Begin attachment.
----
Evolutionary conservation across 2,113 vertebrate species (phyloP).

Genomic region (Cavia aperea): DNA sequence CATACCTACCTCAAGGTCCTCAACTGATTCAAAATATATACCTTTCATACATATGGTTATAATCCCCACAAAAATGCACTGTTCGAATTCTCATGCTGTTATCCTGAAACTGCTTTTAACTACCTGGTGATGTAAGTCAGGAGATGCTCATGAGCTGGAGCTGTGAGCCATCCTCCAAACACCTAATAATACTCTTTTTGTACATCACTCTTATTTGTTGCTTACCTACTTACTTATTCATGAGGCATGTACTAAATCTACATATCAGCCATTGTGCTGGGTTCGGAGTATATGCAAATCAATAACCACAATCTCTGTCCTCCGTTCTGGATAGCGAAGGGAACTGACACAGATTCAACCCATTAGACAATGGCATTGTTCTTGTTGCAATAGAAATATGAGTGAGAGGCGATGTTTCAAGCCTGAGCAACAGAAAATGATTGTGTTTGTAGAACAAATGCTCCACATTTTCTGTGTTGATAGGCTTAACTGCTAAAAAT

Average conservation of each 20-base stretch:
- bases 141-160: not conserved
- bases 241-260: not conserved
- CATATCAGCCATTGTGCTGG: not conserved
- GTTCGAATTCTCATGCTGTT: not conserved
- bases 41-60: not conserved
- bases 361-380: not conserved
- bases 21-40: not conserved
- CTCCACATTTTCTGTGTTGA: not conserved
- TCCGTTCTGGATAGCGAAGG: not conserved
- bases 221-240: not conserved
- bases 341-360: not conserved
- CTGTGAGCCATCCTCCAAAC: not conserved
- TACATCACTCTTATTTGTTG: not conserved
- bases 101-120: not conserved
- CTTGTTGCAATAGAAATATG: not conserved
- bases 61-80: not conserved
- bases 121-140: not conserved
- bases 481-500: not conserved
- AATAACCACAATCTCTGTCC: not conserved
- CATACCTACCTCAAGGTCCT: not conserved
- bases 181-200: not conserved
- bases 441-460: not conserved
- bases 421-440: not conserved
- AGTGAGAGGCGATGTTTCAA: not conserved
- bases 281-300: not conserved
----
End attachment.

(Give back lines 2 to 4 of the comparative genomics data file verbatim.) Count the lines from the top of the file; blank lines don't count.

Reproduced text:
Genomic region (Cavia aperea): DNA sequence CATACCTACCTCAAGGTCCTCAACTGATTCAAAATATATACCTTTCATACATATGGTTATAATCCCCACAAAAATGCACTGTTCGAATTCTCATGCTGTTATCCTGAAACTGCTTTTAACTACCTGGTGATGTAAGTCAGGAGATGCTCATGAGCTGGAGCTGTGAGCCATCCTCCAAACACCTAATAATACTCTTTTTGTACATCACTCTTATTTGTTGCTTACCTACTTACTTATTCATGAGGCATGTACTAAATCTACATATCAGCCATTGTGCTGGGTTCGGAGTATATGCAAATCAATAACCACAATCTCTGTCCTCCGTTCTGGATAGCGAAGGGAACTGACACAGATTCAACCCATTAGACAATGGCATTGTTCTTGTTGCAATAGAAATATGAGTGAGAGGCGATGTTTCAAGCCTGAGCAACAGAAAATGATTGTGTTTGTAGAACAAATGCTCCACATTTTCTGTGTTGATAGGCTTAACTGCTAAAAAT

Average conservation of each 20-base stretch:
- bases 141-160: not conserved